At Issue: Dairy Grants - WCAX.COM Local Vermont News, Weather and Sports-

At Issue: Dairy Grants

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The $384,000 of new dairy farm grants went to infrastructure improvements ranging from basic repairs to new buildings. And those farmers are now putting their new business plans to the test.

"Dairy farmers over this past 5-6 year period with the low dairy prices and a difficult economy have put off many infrastructure improvements needed on their farms," says Vermont Farm and Forest Viability Program Director Ela Chapin. "And so many dairy farms are at a place where they can start to reinvest in their farms."

But she says many are also still paying off bills from the down years. She says even with the record high milk prices we're seeing now, dairy farmers need grants to help them get hundreds of thousands of dollars in financing that they'll need for large projects like new barns and equipment.

The Sizen family got a grant of $40,000. With that, they're planning on building a new barn with robotic milkers, to replace the one they're using now. They say that's an investment that will help secure their farm's future.

"We've been talking about building a barn for about ten years. We've really gotten serious in the last year and half to pull it together," says Daren Sizen. "My wife and my son, this new project has just sent them both over the top with excitement about doing it."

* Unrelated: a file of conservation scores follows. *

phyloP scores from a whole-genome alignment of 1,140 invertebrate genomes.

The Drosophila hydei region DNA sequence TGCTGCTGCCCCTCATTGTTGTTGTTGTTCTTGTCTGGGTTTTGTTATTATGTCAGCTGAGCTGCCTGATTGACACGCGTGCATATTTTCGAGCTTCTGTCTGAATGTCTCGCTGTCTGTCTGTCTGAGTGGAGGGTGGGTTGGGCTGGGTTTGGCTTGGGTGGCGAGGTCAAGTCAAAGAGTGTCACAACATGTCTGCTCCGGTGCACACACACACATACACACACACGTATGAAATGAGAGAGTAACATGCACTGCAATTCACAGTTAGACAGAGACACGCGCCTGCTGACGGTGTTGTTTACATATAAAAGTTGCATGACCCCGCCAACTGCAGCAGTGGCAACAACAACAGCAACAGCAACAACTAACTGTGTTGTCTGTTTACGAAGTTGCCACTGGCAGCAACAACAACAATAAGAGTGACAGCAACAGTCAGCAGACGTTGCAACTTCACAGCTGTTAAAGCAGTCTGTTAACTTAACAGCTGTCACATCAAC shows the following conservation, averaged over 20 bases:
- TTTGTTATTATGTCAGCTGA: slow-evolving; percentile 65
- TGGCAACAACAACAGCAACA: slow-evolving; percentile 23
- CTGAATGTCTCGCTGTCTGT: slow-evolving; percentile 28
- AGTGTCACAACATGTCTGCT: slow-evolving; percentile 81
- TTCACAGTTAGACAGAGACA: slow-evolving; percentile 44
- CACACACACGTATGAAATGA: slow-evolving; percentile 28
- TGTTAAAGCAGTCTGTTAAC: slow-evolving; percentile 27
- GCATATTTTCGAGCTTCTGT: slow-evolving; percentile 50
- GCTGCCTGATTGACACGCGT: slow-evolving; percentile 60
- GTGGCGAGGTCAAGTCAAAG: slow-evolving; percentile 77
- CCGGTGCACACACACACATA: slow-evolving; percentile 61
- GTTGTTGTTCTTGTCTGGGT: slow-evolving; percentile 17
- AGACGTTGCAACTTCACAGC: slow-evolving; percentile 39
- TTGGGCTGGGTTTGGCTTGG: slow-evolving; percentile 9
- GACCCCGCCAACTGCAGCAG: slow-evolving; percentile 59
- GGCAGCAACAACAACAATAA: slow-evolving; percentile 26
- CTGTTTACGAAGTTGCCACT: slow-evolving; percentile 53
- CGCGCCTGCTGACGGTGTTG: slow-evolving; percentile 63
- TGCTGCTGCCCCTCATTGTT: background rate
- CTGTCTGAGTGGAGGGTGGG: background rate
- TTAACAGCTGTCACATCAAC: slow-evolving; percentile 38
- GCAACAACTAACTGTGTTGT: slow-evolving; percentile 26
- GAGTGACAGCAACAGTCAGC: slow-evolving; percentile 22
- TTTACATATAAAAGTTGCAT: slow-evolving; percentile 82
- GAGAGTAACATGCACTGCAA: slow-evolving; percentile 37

Sizen says right now, he gets about 70-75 pounds of milk per cow each day. But by installing robotic milking machines, he will get about 10 pounds more from each because the machines work nearly around the clock. He says both the cows and the farmers will be more comfortable.

"It's going to be easier on us. We're all getting older, we're all getting more sore," he says. "To be able to not have to deal with the cows' milking, the repetitive stress of milking is hard on the body."

And once they have the machines to help with the work, Sizen also wants to add about 30 more cows to their herd. He's hoping their new barn will be ready for these cows to move in by the end of the year.

The funding for these grants comes largely from Commonwealth Dairy. Right now, only farms in the St. Albans Cooperative and the Dairy Farmer of America are eligible because Commonwealth Dairy buys milk from them. But Chapin says they are starting talks to see how they can expand the program to other farms.

There will also be another round of grants for farms this fall.


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